2.4 Sketch Layers and Groups
When creating an element on the canvas or in an artboard in Sketch, a layer is automatically created for that element in the layers panel. This is actually very helpful because that layer gives us a direct reference to a specific element on the page. And because it’s also possible to rename layers and group them, we can do a great job organizing our page.
Let’s learn more about Sketch layers and groups.
1.Introduction1 lesson, 02:11
2.The Sketch Fundamentals8 lessons, 1:16:06
3.Reusing Elements and Styles4 lessons, 30:30
4.Prototyping2 lessons, 12:51
5.Collaboration2 lessons, 13:26
6.Plugins2 lessons, 11:06
2.4 Sketch Layers and Groups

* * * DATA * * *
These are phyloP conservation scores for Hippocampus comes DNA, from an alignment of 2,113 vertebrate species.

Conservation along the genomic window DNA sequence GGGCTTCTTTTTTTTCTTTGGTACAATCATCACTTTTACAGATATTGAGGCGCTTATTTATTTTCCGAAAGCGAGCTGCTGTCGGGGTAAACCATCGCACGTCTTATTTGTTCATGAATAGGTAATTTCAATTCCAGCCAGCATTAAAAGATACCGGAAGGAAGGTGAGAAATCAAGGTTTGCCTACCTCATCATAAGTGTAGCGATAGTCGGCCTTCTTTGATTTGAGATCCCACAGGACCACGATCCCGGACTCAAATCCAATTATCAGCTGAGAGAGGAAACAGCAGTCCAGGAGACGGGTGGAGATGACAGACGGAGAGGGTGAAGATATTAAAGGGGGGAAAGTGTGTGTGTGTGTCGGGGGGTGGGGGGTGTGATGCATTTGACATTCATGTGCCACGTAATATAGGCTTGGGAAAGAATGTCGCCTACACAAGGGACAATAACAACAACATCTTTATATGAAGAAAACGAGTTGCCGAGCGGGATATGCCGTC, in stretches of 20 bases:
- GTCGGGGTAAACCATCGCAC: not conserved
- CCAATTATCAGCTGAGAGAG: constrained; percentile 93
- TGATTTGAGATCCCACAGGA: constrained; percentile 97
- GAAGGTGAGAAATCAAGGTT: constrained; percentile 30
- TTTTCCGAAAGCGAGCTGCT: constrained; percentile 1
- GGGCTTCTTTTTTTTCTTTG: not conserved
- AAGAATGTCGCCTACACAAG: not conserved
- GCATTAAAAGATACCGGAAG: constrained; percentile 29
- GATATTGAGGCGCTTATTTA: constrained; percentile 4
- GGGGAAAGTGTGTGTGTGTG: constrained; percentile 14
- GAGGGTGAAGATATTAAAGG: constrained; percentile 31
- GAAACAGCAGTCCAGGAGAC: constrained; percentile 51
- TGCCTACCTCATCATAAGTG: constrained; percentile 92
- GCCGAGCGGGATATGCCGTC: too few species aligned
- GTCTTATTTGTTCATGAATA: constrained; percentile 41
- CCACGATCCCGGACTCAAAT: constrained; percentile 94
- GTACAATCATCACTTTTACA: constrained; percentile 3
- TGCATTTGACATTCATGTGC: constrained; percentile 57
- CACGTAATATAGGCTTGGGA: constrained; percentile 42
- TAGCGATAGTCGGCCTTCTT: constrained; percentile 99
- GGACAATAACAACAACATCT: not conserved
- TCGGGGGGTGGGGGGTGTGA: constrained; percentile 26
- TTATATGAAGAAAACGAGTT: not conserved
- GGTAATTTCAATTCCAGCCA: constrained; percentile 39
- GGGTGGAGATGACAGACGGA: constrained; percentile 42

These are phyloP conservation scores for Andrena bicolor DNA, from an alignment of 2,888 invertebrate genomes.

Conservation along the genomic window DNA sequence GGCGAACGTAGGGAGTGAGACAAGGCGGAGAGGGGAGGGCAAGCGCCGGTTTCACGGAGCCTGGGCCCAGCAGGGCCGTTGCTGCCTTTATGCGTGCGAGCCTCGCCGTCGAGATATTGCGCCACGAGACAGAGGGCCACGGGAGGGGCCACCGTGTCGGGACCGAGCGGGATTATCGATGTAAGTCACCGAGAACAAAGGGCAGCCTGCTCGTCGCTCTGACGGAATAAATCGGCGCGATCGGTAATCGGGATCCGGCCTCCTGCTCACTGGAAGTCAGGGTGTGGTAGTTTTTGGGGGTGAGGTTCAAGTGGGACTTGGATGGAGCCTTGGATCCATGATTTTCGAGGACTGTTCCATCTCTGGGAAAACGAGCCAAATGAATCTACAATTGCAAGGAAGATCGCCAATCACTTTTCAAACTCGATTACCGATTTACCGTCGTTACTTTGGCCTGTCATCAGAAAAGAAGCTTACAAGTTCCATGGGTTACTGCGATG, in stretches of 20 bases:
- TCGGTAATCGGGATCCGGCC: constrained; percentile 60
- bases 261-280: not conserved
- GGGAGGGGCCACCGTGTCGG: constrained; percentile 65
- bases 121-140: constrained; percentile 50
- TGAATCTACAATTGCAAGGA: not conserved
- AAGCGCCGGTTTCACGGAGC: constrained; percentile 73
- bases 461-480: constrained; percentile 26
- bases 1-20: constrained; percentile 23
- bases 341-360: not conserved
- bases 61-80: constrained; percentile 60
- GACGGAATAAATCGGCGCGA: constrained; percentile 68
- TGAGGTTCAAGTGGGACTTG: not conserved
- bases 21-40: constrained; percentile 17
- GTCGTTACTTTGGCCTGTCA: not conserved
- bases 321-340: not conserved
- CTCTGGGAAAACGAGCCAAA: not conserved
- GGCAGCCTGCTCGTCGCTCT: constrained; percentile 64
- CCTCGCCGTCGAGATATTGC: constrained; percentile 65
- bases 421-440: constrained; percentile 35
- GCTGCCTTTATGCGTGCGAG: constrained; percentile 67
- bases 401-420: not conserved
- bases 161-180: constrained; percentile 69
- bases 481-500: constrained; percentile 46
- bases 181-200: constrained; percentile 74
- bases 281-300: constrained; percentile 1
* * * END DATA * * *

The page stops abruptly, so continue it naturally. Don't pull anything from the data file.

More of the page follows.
When creating an element on the canvas or inside an art board, a layer is automatically created for us in the layers panel, and that layer is basically a direct reference, to a specific element on the canvas. And because we can rename layers and we can group them and we can move them up and down, it's really easy to organize our content this way. So, let's learn more about this. As I was saying, if we're gonna grab the rectangle tool and create a rectangular canvas, we can see that a layer is automatically created for us in the layers panel. If I click this, it will select the element on the canvas that it corresponds to. Now, with layers we can rename them by double clicking, or by right clicking on it and selecting rename. I can also select multiple layers. So if I have, let's say, two more here, notice the two shapes that are automatically created. I can select these, from the layers panel, or I can click on these individually on the canvas. And the thing with layers, is that when you select two or more, you have alignment and distribution options, right here in the top of the inspector. So first of all, these first ones are the distribution options. So you can distribute layers horizontally, or you can distribute them vertically. And actually to understand these better, let's position them like this. So select them again, and let's distribute these horizontally. This will basically create the same distance between each layer and very useful for when you have repeating elements like in a menu, right? You need to have the same distance between each menu item. Well, this is one of the ways you can do that very easily. The vertical distribution is the same thing, when you have your layers sitting like this, You can select them and you can distribute them vertically And when that happens, either horizontally or vertically, actually sketch gives you a nice control here that you can use to increase or decrease the distance evenly across all elements. So it works, in the other orientation as well. Just make sure you distribute them, and you'll also have access to the same controls, very, very handy. This way, you can change the distance between all the elements you selected, all at once you don't have to modify each element separately, this is actually a huge time saver. Now the recommended technique is to place those layers inside our pores, so let's create a nod board here, and let's create a couple of layers just some random shapes here, we're also gonna use the strangle shape since I have it. And now I wanna talk about a very useful feature in sketch that's called smart guides. Now, smart guides will actually show these red and blue guides telling you when you're aligning certain things, for example, these two items are now aligned. Now, these two items, the rectangle and the circle have their center axis there, horizontal axis aligned. And it can also see the distance in pixels between these elements. Very handy for when you want to make quick adjustments. So if I'm gonna notch this up, I can press option on my keyboard, hover, with my mouse cursor on a specific element and then I will get measurements from the edges of my element to the element I'm hovering on, and this is actually super, helpful. Let's try that within one this triangle. A very, handy tool for when you want to make these fine adjustments like, you can leave your cursor on that shape and I can use the arrow keys to move this element to the desired position. How cool is that? Now with layers, you can use groups. Which means you can group the layers basically, you can create a group out of a single layer by simply selecting get in hitting group, or command G or right clicking and select group selection. So that created a group, notice the icon here has changed, and now we can now expand and collapse the contents of that group and we can also bring in more elements to that group. And we can do that by going to the layers panel clicking on the layer and dragging it into that group. And then I can reorganize, elements inside that group by simply dragging them. Or I can do this right from the beginning by selecting two or more elements. Right click, Group selection. So now that created a group, with the two elements that I selected, and groups, just like layers can be renamed. They can be hidden or shown and you can basically move them around, do all the things that you would normally do to layer. And groups are very useful for, well, grouping elements. If, for example, you have a collection of elements that all belong to, let's say a page header, then you would group all of of those elements and call that group page header. Then, when you want to find that group in the layers list, you can very easily do that by its name, or, you can actually filter by name, and you will find that immediately, or you can click on that group and all or the entire group will be selected. So you don't have to select all of the elements individually, very helpful. So that's how you can use layers and group to organize the content in your, canvas or pages or art boards. Now, since we're speaking of elements, let's go ahead and create one and learn how to work with the various types of elements. We'll start with the next lesson with shapes and vectors, see you there.